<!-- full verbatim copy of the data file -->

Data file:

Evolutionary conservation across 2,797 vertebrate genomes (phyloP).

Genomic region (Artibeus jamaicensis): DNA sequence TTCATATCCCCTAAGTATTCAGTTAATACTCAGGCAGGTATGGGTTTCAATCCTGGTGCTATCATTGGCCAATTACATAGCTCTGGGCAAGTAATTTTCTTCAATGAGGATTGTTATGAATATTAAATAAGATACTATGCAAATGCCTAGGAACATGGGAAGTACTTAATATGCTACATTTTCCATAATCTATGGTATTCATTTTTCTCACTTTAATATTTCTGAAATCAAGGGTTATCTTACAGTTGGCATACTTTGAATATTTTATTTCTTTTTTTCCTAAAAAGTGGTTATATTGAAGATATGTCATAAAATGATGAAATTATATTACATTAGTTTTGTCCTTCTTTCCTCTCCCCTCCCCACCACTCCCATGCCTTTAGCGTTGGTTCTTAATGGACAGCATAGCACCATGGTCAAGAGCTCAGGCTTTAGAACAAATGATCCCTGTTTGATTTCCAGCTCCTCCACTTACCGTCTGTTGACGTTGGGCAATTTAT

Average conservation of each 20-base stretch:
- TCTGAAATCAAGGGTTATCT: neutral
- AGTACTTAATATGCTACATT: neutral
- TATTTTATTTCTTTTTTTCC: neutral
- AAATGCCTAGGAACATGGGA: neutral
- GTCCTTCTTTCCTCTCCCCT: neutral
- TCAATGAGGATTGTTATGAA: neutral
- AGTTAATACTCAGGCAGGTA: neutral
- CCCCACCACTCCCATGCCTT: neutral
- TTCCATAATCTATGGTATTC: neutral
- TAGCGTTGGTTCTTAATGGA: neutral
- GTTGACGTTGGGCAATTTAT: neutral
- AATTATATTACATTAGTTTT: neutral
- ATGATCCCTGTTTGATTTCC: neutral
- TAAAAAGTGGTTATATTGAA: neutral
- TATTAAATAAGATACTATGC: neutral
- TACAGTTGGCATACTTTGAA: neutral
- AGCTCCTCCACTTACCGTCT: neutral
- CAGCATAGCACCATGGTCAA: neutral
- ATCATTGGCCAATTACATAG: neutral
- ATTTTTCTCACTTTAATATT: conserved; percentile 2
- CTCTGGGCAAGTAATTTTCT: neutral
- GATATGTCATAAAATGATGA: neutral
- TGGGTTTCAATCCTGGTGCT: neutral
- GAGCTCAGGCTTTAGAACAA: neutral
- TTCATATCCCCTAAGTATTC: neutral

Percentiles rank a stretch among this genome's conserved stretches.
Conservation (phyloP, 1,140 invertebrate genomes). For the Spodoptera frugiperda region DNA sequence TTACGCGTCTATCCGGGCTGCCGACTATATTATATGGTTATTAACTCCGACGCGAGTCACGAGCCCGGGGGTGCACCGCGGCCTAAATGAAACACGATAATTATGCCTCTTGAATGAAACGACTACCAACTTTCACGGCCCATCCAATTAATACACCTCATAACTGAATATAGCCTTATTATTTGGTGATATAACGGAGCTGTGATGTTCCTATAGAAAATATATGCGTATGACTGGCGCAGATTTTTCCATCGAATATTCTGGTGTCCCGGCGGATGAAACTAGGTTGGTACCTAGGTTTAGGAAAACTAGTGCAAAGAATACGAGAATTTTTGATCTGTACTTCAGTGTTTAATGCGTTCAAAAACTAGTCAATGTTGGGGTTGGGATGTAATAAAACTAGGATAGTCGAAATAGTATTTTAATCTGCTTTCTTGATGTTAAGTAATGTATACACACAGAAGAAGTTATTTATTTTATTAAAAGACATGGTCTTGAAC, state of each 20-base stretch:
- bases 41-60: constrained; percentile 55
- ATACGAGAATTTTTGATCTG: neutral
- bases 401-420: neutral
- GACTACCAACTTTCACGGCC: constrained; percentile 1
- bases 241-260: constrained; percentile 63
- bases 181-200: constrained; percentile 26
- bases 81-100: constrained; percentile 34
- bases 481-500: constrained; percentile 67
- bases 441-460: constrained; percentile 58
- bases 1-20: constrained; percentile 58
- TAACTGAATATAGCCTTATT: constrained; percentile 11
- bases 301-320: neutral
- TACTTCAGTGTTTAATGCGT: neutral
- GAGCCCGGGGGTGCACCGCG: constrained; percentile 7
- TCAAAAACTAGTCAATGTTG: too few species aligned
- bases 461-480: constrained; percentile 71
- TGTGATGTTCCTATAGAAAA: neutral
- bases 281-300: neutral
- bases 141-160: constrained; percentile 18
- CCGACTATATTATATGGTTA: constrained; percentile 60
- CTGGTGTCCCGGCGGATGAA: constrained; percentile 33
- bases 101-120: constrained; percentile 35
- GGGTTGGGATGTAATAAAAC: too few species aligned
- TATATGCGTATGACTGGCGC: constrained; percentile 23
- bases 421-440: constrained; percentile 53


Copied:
Evolutionary conservation across 2,797 vertebrate genomes (phyloP).

Genomic region (Artibeus jamaicensis): DNA sequence TTCATATCCCCTAAGTATTCAGTTAATACTCAGGCAGGTATGGGTTTCAATCCTGGTGCTATCATTGGCCAATTACATAGCTCTGGGCAAGTAATTTTCTTCAATGAGGATTGTTATGAATATTAAATAAGATACTATGCAAATGCCTAGGAACATGGGAAGTACTTAATATGCTACATTTTCCATAATCTATGGTATTCATTTTTCTCACTTTAATATTTCTGAAATCAAGGGTTATCTTACAGTTGGCATACTTTGAATATTTTATTTCTTTTTTTCCTAAAAAGTGGTTATATTGAAGATATGTCATAAAATGATGAAATTATATTACATTAGTTTTGTCCTTCTTTCCTCTCCCCTCCCCACCACTCCCATGCCTTTAGCGTTGGTTCTTAATGGACAGCATAGCACCATGGTCAAGAGCTCAGGCTTTAGAACAAATGATCCCTGTTTGATTTCCAGCTCCTCCACTTACCGTCTGTTGACGTTGGGCAATTTAT

Average conservation of each 20-base stretch:
- TCTGAAATCAAGGGTTATCT: neutral
- AGTACTTAATATGCTACATT: neutral
- TATTTTATTTCTTTTTTTCC: neutral
- AAATGCCTAGGAACATGGGA: neutral
- GTCCTTCTTTCCTCTCCCCT: neutral
- TCAATGAGGATTGTTATGAA: neutral
- AGTTAATACTCAGGCAGGTA: neutral
- CCCCACCACTCCCATGCCTT: neutral
- TTCCATAATCTATGGTATTC: neutral
- TAGCGTTGGTTCTTAATGGA: neutral
- GTTGACGTTGGGCAATTTAT: neutral
- AATTATATTACATTAGTTTT: neutral
- ATGATCCCTGTTTGATTTCC: neutral
- TAAAAAGTGGTTATATTGAA: neutral
- TATTAAATAAGATACTATGC: neutral
- TACAGTTGGCATACTTTGAA: neutral
- AGCTCCTCCACTTACCGTCT: neutral
- CAGCATAGCACCATGGTCAA: neutral
- ATCATTGGCCAATTACATAG: neutral
- ATTTTTCTCACTTTAATATT: conserved; percentile 2
- CTCTGGGCAAGTAATTTTCT: neutral
- GATATGTCATAAAATGATGA: neutral
- TGGGTTTCAATCCTGGTGCT: neutral
- GAGCTCAGGCTTTAGAACAA: neutral
- TTCATATCCCCTAAGTATTC: neutral

Percentiles rank a stretch among this genome's conserved stretches.
Conservation (phyloP, 1,140 invertebrate genomes). For the Spodoptera frugiperda region DNA sequence TTACGCGTCTATCCGGGCTGCCGACTATATTATATGGTTATTAACTCCGACGCGAGTCACGAGCCCGGGGGTGCACCGCGGCCTAAATGAAACACGATAATTATGCCTCTTGAATGAAACGACTACCAACTTTCACGGCCCATCCAATTAATACACCTCATAACTGAATATAGCCTTATTATTTGGTGATATAACGGAGCTGTGATGTTCCTATAGAAAATATATGCGTATGACTGGCGCAGATTTTTCCATCGAATATTCTGGTGTCCCGGCGGATGAAACTAGGTTGGTACCTAGGTTTAGGAAAACTAGTGCAAAGAATACGAGAATTTTTGATCTGTACTTCAGTGTTTAATGCGTTCAAAAACTAGTCAATGTTGGGGTTGGGATGTAATAAAACTAGGATAGTCGAAATAGTATTTTAATCTGCTTTCTTGATGTTAAGTAATGTATACACACAGAAGAAGTTATTTATTTTATTAAAAGACATGGTCTTGAAC, state of each 20-base stretch:
- bases 41-60: constrained; percentile 55
- ATACGAGAATTTTTGATCTG: neutral
- bases 401-420: neutral
- GACTACCAACTTTCACGGCC: constrained; percentile 1
- bases 241-260: constrained; percentile 63
- bases 181-200: constrained; percentile 26
- bases 81-100: constrained; percentile 34
- bases 481-500: constrained; percentile 67
- bases 441-460: constrained; percentile 58
- bases 1-20: constrained; percentile 58
- TAACTGAATATAGCCTTATT: constrained; percentile 11
- bases 301-320: neutral
- TACTTCAGTGTTTAATGCGT: neutral
- GAGCCCGGGGGTGCACCGCG: constrained; percentile 7
- TCAAAAACTAGTCAATGTTG: too few species aligned
- bases 461-480: constrained; percentile 71
- TGTGATGTTCCTATAGAAAA: neutral
- bases 281-300: neutral
- bases 141-160: constrained; percentile 18
- CCGACTATATTATATGGTTA: constrained; percentile 60
- CTGGTGTCCCGGCGGATGAA: constrained; percentile 33
- bases 101-120: constrained; percentile 35
- GGGTTGGGATGTAATAAAAC: too few species aligned
- TATATGCGTATGACTGGCGC: constrained; percentile 23
- bases 421-440: constrained; percentile 53